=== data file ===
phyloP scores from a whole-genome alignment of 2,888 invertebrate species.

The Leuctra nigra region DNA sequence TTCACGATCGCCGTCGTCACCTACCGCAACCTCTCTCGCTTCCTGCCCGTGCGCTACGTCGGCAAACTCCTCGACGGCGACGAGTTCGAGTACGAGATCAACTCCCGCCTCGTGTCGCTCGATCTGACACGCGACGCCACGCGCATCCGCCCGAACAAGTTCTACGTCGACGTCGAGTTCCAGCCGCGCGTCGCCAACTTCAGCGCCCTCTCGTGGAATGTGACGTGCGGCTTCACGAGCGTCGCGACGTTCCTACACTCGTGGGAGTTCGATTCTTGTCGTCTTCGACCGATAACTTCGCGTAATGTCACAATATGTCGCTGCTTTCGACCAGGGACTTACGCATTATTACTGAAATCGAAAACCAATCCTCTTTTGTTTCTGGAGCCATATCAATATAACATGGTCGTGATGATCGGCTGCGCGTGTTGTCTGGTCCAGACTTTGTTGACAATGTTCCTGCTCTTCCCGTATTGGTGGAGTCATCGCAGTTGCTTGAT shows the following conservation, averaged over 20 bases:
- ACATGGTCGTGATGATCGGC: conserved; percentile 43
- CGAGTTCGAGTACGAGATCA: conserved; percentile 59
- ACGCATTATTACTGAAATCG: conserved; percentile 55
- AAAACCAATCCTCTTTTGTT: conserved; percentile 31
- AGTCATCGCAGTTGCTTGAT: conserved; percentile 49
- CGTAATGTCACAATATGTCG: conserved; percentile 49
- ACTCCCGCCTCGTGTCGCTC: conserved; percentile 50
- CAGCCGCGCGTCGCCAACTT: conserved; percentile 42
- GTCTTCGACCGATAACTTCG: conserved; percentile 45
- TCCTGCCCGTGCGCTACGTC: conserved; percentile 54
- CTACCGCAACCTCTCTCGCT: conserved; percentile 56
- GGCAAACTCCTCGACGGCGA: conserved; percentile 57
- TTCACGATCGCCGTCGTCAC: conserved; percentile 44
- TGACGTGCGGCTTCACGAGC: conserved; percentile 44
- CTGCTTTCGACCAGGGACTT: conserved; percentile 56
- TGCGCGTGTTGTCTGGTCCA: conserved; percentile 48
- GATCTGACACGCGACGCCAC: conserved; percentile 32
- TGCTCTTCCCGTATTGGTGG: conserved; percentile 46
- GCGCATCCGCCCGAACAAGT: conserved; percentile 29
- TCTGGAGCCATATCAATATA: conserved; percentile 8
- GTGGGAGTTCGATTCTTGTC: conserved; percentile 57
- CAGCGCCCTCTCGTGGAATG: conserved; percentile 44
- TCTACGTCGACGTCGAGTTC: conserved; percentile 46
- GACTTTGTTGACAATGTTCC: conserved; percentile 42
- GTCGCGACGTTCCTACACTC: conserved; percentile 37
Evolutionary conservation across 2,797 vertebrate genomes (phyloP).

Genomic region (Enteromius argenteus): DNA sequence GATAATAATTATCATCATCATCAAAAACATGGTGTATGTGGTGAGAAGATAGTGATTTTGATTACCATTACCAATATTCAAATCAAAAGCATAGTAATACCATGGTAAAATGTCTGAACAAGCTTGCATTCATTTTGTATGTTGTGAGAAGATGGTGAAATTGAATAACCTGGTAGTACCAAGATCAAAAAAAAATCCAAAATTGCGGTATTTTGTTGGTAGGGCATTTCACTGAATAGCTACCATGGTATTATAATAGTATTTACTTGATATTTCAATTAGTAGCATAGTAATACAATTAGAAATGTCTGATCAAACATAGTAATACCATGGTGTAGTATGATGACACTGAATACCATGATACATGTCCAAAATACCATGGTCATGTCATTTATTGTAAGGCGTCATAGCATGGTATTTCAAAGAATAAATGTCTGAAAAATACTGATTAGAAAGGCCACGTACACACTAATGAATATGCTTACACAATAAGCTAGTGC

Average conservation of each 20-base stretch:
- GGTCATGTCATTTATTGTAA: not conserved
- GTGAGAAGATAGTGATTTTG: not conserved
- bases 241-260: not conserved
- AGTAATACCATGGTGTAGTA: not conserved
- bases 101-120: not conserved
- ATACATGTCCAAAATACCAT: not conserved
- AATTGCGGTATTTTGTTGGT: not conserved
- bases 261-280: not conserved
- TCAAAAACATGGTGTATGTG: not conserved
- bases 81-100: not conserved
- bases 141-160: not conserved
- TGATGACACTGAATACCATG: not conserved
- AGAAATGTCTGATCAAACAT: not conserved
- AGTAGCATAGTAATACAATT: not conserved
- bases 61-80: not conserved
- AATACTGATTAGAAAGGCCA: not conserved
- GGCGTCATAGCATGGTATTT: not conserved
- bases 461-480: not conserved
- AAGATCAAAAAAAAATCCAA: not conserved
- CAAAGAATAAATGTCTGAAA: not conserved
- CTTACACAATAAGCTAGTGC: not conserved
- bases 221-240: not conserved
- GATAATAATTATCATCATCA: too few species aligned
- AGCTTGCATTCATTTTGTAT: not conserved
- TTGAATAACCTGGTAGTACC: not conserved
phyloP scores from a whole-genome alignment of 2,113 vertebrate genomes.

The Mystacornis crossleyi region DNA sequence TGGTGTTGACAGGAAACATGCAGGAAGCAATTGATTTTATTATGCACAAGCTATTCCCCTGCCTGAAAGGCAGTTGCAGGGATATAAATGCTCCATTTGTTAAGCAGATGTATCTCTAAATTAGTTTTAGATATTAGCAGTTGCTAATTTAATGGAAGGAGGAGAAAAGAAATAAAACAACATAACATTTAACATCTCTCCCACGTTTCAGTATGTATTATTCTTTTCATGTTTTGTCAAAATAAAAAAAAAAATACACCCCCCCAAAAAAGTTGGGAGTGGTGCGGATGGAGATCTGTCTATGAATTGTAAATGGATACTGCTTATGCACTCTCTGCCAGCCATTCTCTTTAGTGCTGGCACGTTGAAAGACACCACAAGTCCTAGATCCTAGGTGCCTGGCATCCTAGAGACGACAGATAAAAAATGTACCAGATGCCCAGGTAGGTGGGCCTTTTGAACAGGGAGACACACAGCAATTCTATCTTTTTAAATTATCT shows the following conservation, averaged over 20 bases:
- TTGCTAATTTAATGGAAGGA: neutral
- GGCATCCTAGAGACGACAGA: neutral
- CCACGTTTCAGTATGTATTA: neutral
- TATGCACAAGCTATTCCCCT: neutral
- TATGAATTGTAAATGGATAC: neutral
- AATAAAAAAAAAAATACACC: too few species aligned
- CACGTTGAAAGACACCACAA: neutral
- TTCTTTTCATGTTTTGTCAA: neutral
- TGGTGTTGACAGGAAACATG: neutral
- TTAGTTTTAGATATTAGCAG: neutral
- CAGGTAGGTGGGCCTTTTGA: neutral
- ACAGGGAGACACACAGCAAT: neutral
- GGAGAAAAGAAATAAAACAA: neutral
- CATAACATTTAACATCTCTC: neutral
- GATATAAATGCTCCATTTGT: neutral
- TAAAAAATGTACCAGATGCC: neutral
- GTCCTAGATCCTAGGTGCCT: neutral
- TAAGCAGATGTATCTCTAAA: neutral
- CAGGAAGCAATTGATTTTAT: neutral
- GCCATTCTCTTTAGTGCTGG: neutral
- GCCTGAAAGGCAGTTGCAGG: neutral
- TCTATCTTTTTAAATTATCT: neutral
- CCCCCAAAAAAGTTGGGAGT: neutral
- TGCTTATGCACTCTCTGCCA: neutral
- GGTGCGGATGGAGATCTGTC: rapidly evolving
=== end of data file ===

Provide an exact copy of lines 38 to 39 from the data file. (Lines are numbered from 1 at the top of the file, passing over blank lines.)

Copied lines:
- bases 261-280: not conserved
- TCAAAAACATGGTGTATGTG: not conserved